Why Malaysian films aren't attracting moviegoers

Younger Malaysians prefer Hollywood flicks to locally-produced features, which often do not include Malaysian elements

The Journey, an example of a Malaysian film that reflects the true spirit of Malaysia, collected over RM13 million in ticket sales. PHOTO: CATHAY CINEPLEXES

KUALA LUMPUR • The Malaysian film industry produced 59 films for the cinemas last year. Yet, admissions were only a dismal 4.5 million.

The figure, supplied by the National Film Development Corporation Malaysia, revealed a marked decline when compared to the 7.16 million admissions for Malaysian feature films in 2016 for 47 movies.

This is perhaps unsurprising because when it comes to selecting what movies to watch at the cinemas, many Malaysians still prefer Hollywood flicks to local features.

This is proven in a 2012 study by the private Help University on the movie preference of Malaysians, particularly the younger generation.

According to former entertainment journalist Ku Seman Ku Husain, local films by young producers over the past five to six years have diverged from the thought and production process of film-makers in the 1980s and 1990s.

This new breed of film-makers received formal or semi-formal education in movie-making from institutes of higher learning and this influences the shape and direction of movies they make.

"To me, their films have a long way to go before they can go out into the industry. It is not industry-material, but merely a production work," he said.

He said factors that contribute to the success of a local film include the storyline and a cast that is popular with the younger generation.

Another issue that many local film-makers have failed to address is the inclusion of Malaysian elements in their movies.

He said, for instance, that almost all films by Malay directors revolved around Malay people, instead of Malaysia.

"These films do not even reflect the true socioculture of Malays and are merely social fantasies copied from Hollywood or Hong Kong movies," he said.

Mr Ku Seman said The Journey (2014) is an example of a local film that reflects the true spirit of Malaysia.

The film, directed by Malaysian Chiu Keng Guan, collected over RM13 million in ticket sales.

"The film is set in Malaysia and features a multiracial cast. It illustrates the interaction of Malaysian Chinese with other races and highlights good moral values," he said.

Being a multiracial country means that the Malaysian market is more segmented than those in other countries, as some movies would appeal more to audiences from a certain culture or race, said creative consultant Amiruddin Karim.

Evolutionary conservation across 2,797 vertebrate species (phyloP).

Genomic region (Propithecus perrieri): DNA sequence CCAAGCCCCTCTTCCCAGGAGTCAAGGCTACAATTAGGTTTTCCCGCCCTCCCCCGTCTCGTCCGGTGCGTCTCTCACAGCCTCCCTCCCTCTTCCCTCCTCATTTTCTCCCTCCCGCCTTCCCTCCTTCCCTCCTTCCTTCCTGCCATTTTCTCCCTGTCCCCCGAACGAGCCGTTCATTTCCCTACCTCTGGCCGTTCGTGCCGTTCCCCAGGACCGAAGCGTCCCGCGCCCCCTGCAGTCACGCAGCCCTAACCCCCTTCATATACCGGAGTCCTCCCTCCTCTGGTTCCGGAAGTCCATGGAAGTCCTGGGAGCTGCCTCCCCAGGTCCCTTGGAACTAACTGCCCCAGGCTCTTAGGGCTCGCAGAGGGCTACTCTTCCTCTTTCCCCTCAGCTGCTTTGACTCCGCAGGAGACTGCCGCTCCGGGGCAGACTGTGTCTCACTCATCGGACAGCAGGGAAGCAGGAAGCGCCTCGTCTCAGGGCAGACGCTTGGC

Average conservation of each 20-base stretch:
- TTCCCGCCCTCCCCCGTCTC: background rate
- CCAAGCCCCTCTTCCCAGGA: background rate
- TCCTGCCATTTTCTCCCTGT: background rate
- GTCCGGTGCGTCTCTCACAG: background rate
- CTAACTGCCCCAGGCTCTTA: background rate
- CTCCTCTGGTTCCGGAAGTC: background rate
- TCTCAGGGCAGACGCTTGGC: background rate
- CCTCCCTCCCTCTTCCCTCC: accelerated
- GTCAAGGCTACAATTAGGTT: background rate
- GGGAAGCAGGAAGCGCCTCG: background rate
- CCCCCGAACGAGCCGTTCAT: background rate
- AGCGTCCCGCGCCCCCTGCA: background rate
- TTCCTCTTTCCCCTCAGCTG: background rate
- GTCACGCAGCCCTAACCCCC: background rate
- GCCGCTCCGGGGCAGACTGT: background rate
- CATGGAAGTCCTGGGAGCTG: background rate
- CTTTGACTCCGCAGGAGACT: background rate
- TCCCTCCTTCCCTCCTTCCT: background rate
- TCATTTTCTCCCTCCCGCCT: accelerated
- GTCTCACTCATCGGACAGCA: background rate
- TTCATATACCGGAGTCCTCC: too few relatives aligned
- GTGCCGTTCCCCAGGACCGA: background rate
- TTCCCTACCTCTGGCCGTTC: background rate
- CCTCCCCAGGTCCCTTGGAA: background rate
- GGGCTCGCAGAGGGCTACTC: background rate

The challenge lies in creating content that would pique not only interest from across the races, but movie financiers as well, he said.

He agreed that Malaysian films created purely for entertainment purposes tend to garner more profit than those with a message.

The reality is that the bottom line matters, so local film producers prefer making movies that appeal to mainsteam audiences.

The formula for Malaysian boxoffice hits tends to revolve around the same themes - love, the Mat Rempit (illegal street racers) life, horror and comedy.

That is why local movies usually cover light genres and skin-deep issues, never truly able to cater to an increasingly discerning audience, said Mr Amiruddin.

Mr Ku Seman also said that Malaysians generally prefer films with light content, but that are heavy in pop culture. That is why local films rarely make it to international festivals and almost all flop at the cinema.

This was partly due to the low level of appreciation for films as an intellectual piece in Malaysia, he said. This attitude applied to novels and Hollywood films, which highlight major issues in their storylines.

"This is something that is worrying to me. As an industry, filmmakers will succumb to the audience's palates," he said. "This means there would be fewer chances of quality films being produced."

Another issue plaguing the local film industry is the lack of promotion.

In addition to having a poor understanding of the importance of promotion, the industry also tends to start the promotion of upcoming movies too late.

The Malaysian film industry focuses on promoting a movie only after the product is done, instead of building excitement about the upcoming feature long before its release, said Mr Amiruddin.

Hollywood does it right, he said, with movies like Avengers: Infinity Wars (2018) being promoted nearly a year before it hit the cinemas.

The film was unsurprisingly a huge box-office success as it was a much-anticipated sequel, but having an official trailer coming out as early as a year before helped generate buzz and sustained the excitement until the day of its release, he said.


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A version of this article appeared in the print edition of The Straits Times on August 30, 2018, with the headline Why Malaysian films aren't attracting moviegoers. Subscribe